The departure from Sajama was a real challenge. The bus left in the freezing temperatures of a cruel five-thirty in the morning, with no heating. I watched the horizon for every second until I saw my bright yellow friend arrive to warm me up. A day of travel later, by way of Patacamaya and Oruro, on roads which edges were decorated with more trash, I arrive in the crisp air of evening Uyuni. I waste no time and find a place to take refuge. Besides, I have to catch an agency before they all close and arrange a tour of the salt desert for the next day.
The next morning, I am waiting in front of the agency when a jeep pulls up. I hop on to meet four other travelers: three are from South Korea, one is from Taiwan. Off we go towards the famous Salar de Uyuni. On the edge of the desert, we stop quickly in the last village, where we will have a chance to “discover the artisanal culture.” At this point, I know to recognize a tourist factory when I see one, and I know that I will see the exact same products in every artisanal shop I have a chance to come across in the whole country, so I decide to venture further into the village instead. On the living side, where abandoned buses and trucks will one day be repaired but until then, children play around them. I talk to a woman washing laundry. Around the corner, people are preparing a barbecue. And Miguel, little boy with Bolivian hat, wanders around the village in search of playmates. I mingle for a short while and return to my more oblivious tour.
After stopping for lunch in the middle of what seems like an infinite flat of white, we drive to Isla Incahuasi. The island, made of brown rock and overtaken with cactuses, is a nice stop for a while, until we drive to our next destination: a hotel made of salt. I was told a night at this hotel might be the coldest you ever experience, but the construction is interesting to see. The bricks, made of salt, are brown. Surprisingly. Their surface is rough and they seem to be sweating. A few meters away from the hotel, we pay a visit to a monument sculpted in salt bricks as well. It is a tribute to the two-thousand sixteen Dakar rally, which crossed through Bolivia.
The day comes to an end in the part of the desert which still carries water. Under a layer of water that must not exceed five centimeters, the salt has taken the form of beautiful crystal. And when I look up, this part of the desert appears like a giant mirror. Not one jeep awaits us anymore, but two. One is upside down. “What a special view” -I think, looking around at the other cars, the people, the mountains and the horizon. An horizon which eventually holds a gift for us: the most beautiful of sunsets. Or shall I say, two sunsets. One is upside down.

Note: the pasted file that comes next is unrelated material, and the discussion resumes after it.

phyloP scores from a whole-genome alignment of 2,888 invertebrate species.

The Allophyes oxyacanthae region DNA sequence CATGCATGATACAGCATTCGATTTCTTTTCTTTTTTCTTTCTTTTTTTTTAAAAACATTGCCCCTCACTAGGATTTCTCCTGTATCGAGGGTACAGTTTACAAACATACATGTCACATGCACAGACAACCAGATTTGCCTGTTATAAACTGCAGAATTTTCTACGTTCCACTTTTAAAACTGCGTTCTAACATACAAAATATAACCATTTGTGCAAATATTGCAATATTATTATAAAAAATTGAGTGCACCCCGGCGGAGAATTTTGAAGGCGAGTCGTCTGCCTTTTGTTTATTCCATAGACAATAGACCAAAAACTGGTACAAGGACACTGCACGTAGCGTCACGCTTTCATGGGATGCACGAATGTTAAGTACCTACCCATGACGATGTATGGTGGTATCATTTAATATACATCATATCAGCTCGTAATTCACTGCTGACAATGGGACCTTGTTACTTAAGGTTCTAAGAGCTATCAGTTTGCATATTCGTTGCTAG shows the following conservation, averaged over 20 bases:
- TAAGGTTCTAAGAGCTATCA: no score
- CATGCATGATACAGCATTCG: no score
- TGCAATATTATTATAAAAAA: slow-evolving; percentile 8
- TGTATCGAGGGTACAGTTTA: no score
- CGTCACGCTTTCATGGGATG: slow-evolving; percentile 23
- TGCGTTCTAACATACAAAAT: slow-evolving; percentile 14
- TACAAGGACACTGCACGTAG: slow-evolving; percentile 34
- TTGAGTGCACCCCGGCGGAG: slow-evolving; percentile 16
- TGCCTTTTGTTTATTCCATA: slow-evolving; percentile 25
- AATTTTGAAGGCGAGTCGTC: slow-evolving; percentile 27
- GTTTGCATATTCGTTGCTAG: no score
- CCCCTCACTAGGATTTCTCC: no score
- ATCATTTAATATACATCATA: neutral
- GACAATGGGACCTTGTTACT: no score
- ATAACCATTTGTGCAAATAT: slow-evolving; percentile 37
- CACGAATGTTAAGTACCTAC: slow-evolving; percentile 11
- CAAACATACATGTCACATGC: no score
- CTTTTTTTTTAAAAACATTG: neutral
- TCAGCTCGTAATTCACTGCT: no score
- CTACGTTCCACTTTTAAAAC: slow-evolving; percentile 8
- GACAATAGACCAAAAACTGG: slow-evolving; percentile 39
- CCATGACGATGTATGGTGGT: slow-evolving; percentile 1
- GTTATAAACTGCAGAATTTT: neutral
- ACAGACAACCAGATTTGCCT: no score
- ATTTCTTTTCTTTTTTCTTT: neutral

Off we go towards the famous Salar de Uyuni. On the edge of the desert, we stop quickly in the last village, where we will have a chance to “discover the artisanal culture.”
The sixth most populated city in Bolivia has taken me back down to two-thousand and eight-hundred meters above sea level. As an important Spanish city during the colonial era, it has been organized in a grid. Unsurprisingly
I have battled the cold of a night bus for a good eight hours when I finally arrive in Sucre, the constitutional capital of the country. It doesn’t take long to find a place to stay: a decent hotel located right across the street from the market. I have been told of the market and its delicious chorizo sandwiches. I cannot wait to try them. As for the hotel, it gives me a first taste of the Bolivian hospitality I have been told about. The staff does not seem to know anything about the city. Or rather, I suspect they cannot be bothered trying to find any answers to my questions. But hey, I have been lucky so far. I can just explore the city on my own. Surely I will meet other nice locals along the way.
I spend the rest of the afternoon exploring the market, eating the famous chorizo sandwiches and drinking delicious fruit juices. The following day, I decide to explore more of the city but unfortunately, I learn that most of the monuments are closed on that specific day. Regardless, I will make the most of it. I walk the streets of that colonial town, which might very well be the prettiest I have had a chance to see. Later, I make my way up to the mirador, where school children on a break play around the square. I rest a little and enjoy the view over the city. I eat some fruits and eventually I walk back to the center, stopping to chat with an elderly lady selling mandarins, and ending up on the main plaza to for some coffee.
Later on, I decide to make some research and learn some of the things I couldn’t learn because of Monday-shutdown. The sixth most populated city in Bolivia has taken me back down to two-thousand and eight-hundred meters above sea level. As an important Spanish city during the colonial era, it has been organized in a grid. Unsurprisingly. Later, it was renamed after Antonio Jose de Sucre, the Venezuelan man who has led the campaign for independence in the southern part of South America, reaching his ally Simon Bolivar in Ecuador.